For Information, maps, trailhead and route descriptions, click HERE.
A fun, foggy hike??
The hike up to Stefjordnestinden was great fun! The peak wasn't even close to sharp, the top was hidden in fog and a chilly wind reminded me how northern Norway can be in July. So what was the fun all about?
a) Routefinding. Making a guess on how to approach the mountain and commit accordingly. Committing certainly has its nerve. Especially if failing to get up means that you have to make a guess about another route. And all of the sudden, a trivial hike can become an all-day hike.
That said, Stefjordnestinden isn't that savage, but not straightforward either. Massive slabs narrow down your choices for ascent, and dense forest conceal routes that are doable.
b) Fog. I like fog. Not too much of it, though. It's nice to have views from time to time. But once in a while, fog is OK. The fog is a filter, screening out everything except yourself and the mountain. You feel your precense on the mountain. If you want to find your way up and down without the means of a compass and/or a GPS, you have to focus hard. Focusing means sensing every tiny detail that can be of help. Running water, distinct features, wind direction, snow fields, etc. It's good practice, and one day all this training might come into good use.
Stefjordnestinden wasn't even the goal for this hike. The day after having climbed Stetind, Torill and I decided to visit Kobbenestinden (1004m). According to the map, the logical starting point would be just north of Efjordtunnelen. The contours were a bit close around 200-300m elevation, but this was probably forest. And how hard could that be?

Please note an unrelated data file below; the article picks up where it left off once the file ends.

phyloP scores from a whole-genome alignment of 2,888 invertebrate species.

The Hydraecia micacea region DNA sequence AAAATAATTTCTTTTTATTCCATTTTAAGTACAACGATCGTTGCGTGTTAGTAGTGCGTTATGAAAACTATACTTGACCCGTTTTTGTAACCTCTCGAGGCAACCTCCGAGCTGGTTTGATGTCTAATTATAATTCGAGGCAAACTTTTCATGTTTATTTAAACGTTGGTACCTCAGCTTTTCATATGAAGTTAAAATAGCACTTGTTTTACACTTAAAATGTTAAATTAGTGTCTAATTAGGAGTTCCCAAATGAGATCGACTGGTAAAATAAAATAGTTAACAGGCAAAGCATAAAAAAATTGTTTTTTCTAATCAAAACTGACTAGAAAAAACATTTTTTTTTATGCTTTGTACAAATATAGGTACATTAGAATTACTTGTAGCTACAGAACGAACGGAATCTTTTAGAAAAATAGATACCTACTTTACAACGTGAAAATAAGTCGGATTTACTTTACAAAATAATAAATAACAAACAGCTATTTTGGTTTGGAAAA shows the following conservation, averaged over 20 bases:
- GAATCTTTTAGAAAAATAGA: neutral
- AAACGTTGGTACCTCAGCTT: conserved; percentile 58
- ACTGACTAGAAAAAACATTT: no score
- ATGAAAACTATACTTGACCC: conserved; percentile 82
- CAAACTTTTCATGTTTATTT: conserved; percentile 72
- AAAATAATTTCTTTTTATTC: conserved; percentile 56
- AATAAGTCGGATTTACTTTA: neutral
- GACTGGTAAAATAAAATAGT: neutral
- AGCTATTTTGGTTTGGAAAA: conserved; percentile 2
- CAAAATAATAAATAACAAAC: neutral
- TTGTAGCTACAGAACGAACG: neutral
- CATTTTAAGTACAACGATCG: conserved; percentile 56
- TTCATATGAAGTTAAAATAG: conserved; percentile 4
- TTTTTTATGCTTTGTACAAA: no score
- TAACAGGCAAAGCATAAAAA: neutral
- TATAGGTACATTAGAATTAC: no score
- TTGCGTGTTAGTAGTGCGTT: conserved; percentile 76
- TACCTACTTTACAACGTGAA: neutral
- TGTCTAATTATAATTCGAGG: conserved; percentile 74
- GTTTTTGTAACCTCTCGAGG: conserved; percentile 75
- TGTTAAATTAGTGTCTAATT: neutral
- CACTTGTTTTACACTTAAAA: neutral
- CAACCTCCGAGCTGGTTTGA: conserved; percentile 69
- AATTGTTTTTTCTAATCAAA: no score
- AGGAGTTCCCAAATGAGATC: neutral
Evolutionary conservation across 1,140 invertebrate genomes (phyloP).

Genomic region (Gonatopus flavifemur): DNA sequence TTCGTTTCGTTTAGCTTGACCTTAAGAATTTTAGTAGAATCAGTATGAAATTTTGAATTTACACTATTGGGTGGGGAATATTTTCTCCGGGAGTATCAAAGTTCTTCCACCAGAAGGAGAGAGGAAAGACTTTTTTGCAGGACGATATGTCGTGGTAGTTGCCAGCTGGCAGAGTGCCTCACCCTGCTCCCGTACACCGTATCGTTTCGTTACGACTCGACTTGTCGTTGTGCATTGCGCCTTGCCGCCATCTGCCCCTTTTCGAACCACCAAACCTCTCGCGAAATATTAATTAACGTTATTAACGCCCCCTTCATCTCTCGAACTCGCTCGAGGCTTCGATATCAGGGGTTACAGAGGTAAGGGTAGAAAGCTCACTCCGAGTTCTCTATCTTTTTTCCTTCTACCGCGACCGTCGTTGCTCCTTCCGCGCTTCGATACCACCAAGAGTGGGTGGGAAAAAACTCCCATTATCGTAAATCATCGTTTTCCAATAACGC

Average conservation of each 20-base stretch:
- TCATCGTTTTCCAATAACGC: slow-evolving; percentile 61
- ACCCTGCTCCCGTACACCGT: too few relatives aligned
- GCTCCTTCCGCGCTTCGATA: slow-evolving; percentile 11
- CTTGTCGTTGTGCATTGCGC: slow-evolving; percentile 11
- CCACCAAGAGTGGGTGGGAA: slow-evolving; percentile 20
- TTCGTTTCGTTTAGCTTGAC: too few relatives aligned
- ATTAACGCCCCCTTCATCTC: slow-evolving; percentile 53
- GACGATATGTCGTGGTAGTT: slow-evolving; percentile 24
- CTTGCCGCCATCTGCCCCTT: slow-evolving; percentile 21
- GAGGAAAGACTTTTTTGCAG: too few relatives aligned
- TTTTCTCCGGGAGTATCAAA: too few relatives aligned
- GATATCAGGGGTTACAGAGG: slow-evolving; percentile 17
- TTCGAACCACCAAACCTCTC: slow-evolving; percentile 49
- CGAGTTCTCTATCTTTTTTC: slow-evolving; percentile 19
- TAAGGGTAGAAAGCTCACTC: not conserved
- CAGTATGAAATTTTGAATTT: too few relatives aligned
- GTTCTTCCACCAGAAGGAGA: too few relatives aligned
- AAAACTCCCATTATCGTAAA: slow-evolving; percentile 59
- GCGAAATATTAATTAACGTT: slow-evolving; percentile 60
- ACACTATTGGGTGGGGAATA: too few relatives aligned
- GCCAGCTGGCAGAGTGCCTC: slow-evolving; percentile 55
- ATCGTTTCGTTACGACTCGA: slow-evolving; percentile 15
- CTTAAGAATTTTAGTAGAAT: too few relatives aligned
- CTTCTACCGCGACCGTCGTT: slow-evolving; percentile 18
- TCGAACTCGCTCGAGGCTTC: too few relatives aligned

And we go where?
Arriving the parking area outside Efjordtunnelen, we discovered that there wasn't much forest, only slabs. However, a bit to the north, under the power lines, there was forest all the way from the road. But a distinct path headed out from the parking area. Should we follow the path or take our chances in the forest?
We settled for the path. We left the trailhead 09:35PM, and lost the path after 5 minutes. What now? Return to the trailhead? Head south up a basin that probably offered a route? Head northwest and aim for the waterfall, or head west and try our luck among the slabs? There was a grassy ledge that cut through the slab area, and this would be the shortest and most convenient route to the mountain.
We decided to for the ledge. The "nerve" involved the not-too-wide passage between the ledge and the upper mountain. It was difficult to tell from our position. We followed a stream westbound towards the slabs. The dry part of this stream allowed for fast progress up the forest. We reached the base of the slab area and followed it towards the north, until we were at the lower end of the sloping ledge.
The ledge was easy in the beginning, got very cumbersome through a forest section and exposed above the forest. The least exposed route was impossible due to wet, slippery rock. But further out, above the slabs, the rock was dry. With great care, we ascended a short slab section that took us to a point above the waterfall. We were't out of the slab area yet, but the rest of the route seemed easy enough.